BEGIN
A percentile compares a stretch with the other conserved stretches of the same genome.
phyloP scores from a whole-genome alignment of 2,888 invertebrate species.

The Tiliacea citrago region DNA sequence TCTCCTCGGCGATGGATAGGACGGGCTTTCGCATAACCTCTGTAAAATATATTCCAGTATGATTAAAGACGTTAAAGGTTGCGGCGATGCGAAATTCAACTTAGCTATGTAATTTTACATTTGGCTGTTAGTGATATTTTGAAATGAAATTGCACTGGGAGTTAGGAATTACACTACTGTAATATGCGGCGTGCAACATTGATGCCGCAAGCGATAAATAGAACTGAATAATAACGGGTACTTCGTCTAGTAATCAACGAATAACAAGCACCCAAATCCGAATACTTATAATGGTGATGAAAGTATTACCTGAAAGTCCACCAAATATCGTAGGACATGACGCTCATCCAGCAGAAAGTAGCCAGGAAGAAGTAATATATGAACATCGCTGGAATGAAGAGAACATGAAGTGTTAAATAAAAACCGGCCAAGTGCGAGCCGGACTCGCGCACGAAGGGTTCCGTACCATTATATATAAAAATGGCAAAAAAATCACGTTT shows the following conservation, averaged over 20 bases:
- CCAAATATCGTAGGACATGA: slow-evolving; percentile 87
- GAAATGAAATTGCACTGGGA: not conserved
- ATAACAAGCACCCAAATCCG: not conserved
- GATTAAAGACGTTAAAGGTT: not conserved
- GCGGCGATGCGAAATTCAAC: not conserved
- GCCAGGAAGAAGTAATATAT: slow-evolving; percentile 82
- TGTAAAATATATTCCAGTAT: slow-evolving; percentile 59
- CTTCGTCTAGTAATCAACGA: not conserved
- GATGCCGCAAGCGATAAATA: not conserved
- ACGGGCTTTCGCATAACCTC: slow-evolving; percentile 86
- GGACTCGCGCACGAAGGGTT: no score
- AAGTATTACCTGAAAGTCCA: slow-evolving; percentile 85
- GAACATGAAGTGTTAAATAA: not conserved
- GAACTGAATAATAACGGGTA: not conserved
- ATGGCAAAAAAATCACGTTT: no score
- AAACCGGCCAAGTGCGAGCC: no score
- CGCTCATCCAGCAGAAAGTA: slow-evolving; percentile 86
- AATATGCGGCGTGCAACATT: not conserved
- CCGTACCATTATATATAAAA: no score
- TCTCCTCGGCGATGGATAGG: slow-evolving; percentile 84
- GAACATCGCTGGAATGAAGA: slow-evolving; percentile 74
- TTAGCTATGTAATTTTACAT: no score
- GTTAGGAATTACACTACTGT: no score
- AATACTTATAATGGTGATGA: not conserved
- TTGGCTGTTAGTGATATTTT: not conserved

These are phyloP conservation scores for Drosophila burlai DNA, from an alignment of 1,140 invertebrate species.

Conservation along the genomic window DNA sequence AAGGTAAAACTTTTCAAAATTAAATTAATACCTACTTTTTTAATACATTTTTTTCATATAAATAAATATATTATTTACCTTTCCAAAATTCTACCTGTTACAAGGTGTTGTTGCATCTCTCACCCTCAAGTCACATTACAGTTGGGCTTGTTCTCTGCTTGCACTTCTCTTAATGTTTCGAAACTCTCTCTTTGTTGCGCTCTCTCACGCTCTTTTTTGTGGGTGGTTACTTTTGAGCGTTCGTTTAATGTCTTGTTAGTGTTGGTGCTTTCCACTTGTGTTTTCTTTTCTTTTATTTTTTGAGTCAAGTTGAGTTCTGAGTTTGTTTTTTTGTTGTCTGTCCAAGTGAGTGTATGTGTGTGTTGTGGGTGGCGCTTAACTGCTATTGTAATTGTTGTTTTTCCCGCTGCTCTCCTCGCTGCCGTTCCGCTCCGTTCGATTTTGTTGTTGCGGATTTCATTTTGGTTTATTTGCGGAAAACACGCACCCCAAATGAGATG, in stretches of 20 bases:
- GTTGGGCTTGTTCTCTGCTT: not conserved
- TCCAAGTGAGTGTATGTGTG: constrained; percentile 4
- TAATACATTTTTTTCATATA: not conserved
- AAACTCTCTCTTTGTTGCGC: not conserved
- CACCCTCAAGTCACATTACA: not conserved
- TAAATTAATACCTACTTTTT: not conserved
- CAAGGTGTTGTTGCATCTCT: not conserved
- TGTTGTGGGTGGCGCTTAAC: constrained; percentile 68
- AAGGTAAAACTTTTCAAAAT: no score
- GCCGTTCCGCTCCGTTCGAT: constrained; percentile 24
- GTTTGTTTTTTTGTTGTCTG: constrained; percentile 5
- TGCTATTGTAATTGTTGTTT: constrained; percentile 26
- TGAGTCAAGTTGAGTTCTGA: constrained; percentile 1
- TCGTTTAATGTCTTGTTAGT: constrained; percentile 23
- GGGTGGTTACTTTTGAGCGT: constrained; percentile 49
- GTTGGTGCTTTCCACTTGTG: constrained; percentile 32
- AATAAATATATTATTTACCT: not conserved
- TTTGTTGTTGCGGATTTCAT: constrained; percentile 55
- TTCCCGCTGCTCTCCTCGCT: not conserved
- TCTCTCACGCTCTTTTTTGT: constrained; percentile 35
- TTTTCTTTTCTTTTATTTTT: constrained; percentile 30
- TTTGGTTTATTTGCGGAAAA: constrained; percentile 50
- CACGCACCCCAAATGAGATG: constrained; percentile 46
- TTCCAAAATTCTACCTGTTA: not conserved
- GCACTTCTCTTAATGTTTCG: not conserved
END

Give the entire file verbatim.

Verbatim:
A percentile compares a stretch with the other conserved stretches of the same genome.
phyloP scores from a whole-genome alignment of 2,888 invertebrate species.

The Tiliacea citrago region DNA sequence TCTCCTCGGCGATGGATAGGACGGGCTTTCGCATAACCTCTGTAAAATATATTCCAGTATGATTAAAGACGTTAAAGGTTGCGGCGATGCGAAATTCAACTTAGCTATGTAATTTTACATTTGGCTGTTAGTGATATTTTGAAATGAAATTGCACTGGGAGTTAGGAATTACACTACTGTAATATGCGGCGTGCAACATTGATGCCGCAAGCGATAAATAGAACTGAATAATAACGGGTACTTCGTCTAGTAATCAACGAATAACAAGCACCCAAATCCGAATACTTATAATGGTGATGAAAGTATTACCTGAAAGTCCACCAAATATCGTAGGACATGACGCTCATCCAGCAGAAAGTAGCCAGGAAGAAGTAATATATGAACATCGCTGGAATGAAGAGAACATGAAGTGTTAAATAAAAACCGGCCAAGTGCGAGCCGGACTCGCGCACGAAGGGTTCCGTACCATTATATATAAAAATGGCAAAAAAATCACGTTT shows the following conservation, averaged over 20 bases:
- CCAAATATCGTAGGACATGA: slow-evolving; percentile 87
- GAAATGAAATTGCACTGGGA: not conserved
- ATAACAAGCACCCAAATCCG: not conserved
- GATTAAAGACGTTAAAGGTT: not conserved
- GCGGCGATGCGAAATTCAAC: not conserved
- GCCAGGAAGAAGTAATATAT: slow-evolving; percentile 82
- TGTAAAATATATTCCAGTAT: slow-evolving; percentile 59
- CTTCGTCTAGTAATCAACGA: not conserved
- GATGCCGCAAGCGATAAATA: not conserved
- ACGGGCTTTCGCATAACCTC: slow-evolving; percentile 86
- GGACTCGCGCACGAAGGGTT: no score
- AAGTATTACCTGAAAGTCCA: slow-evolving; percentile 85
- GAACATGAAGTGTTAAATAA: not conserved
- GAACTGAATAATAACGGGTA: not conserved
- ATGGCAAAAAAATCACGTTT: no score
- AAACCGGCCAAGTGCGAGCC: no score
- CGCTCATCCAGCAGAAAGTA: slow-evolving; percentile 86
- AATATGCGGCGTGCAACATT: not conserved
- CCGTACCATTATATATAAAA: no score
- TCTCCTCGGCGATGGATAGG: slow-evolving; percentile 84
- GAACATCGCTGGAATGAAGA: slow-evolving; percentile 74
- TTAGCTATGTAATTTTACAT: no score
- GTTAGGAATTACACTACTGT: no score
- AATACTTATAATGGTGATGA: not conserved
- TTGGCTGTTAGTGATATTTT: not conserved

These are phyloP conservation scores for Drosophila burlai DNA, from an alignment of 1,140 invertebrate species.

Conservation along the genomic window DNA sequence AAGGTAAAACTTTTCAAAATTAAATTAATACCTACTTTTTTAATACATTTTTTTCATATAAATAAATATATTATTTACCTTTCCAAAATTCTACCTGTTACAAGGTGTTGTTGCATCTCTCACCCTCAAGTCACATTACAGTTGGGCTTGTTCTCTGCTTGCACTTCTCTTAATGTTTCGAAACTCTCTCTTTGTTGCGCTCTCTCACGCTCTTTTTTGTGGGTGGTTACTTTTGAGCGTTCGTTTAATGTCTTGTTAGTGTTGGTGCTTTCCACTTGTGTTTTCTTTTCTTTTATTTTTTGAGTCAAGTTGAGTTCTGAGTTTGTTTTTTTGTTGTCTGTCCAAGTGAGTGTATGTGTGTGTTGTGGGTGGCGCTTAACTGCTATTGTAATTGTTGTTTTTCCCGCTGCTCTCCTCGCTGCCGTTCCGCTCCGTTCGATTTTGTTGTTGCGGATTTCATTTTGGTTTATTTGCGGAAAACACGCACCCCAAATGAGATG, in stretches of 20 bases:
- GTTGGGCTTGTTCTCTGCTT: not conserved
- TCCAAGTGAGTGTATGTGTG: constrained; percentile 4
- TAATACATTTTTTTCATATA: not conserved
- AAACTCTCTCTTTGTTGCGC: not conserved
- CACCCTCAAGTCACATTACA: not conserved
- TAAATTAATACCTACTTTTT: not conserved
- CAAGGTGTTGTTGCATCTCT: not conserved
- TGTTGTGGGTGGCGCTTAAC: constrained; percentile 68
- AAGGTAAAACTTTTCAAAAT: no score
- GCCGTTCCGCTCCGTTCGAT: constrained; percentile 24
- GTTTGTTTTTTTGTTGTCTG: constrained; percentile 5
- TGCTATTGTAATTGTTGTTT: constrained; percentile 26
- TGAGTCAAGTTGAGTTCTGA: constrained; percentile 1
- TCGTTTAATGTCTTGTTAGT: constrained; percentile 23
- GGGTGGTTACTTTTGAGCGT: constrained; percentile 49
- GTTGGTGCTTTCCACTTGTG: constrained; percentile 32
- AATAAATATATTATTTACCT: not conserved
- TTTGTTGTTGCGGATTTCAT: constrained; percentile 55
- TTCCCGCTGCTCTCCTCGCT: not conserved
- TCTCTCACGCTCTTTTTTGT: constrained; percentile 35
- TTTTCTTTTCTTTTATTTTT: constrained; percentile 30
- TTTGGTTTATTTGCGGAAAA: constrained; percentile 50
- CACGCACCCCAAATGAGATG: constrained; percentile 46
- TTCCAAAATTCTACCTGTTA: not conserved
- GCACTTCTCTTAATGTTTCG: not conserved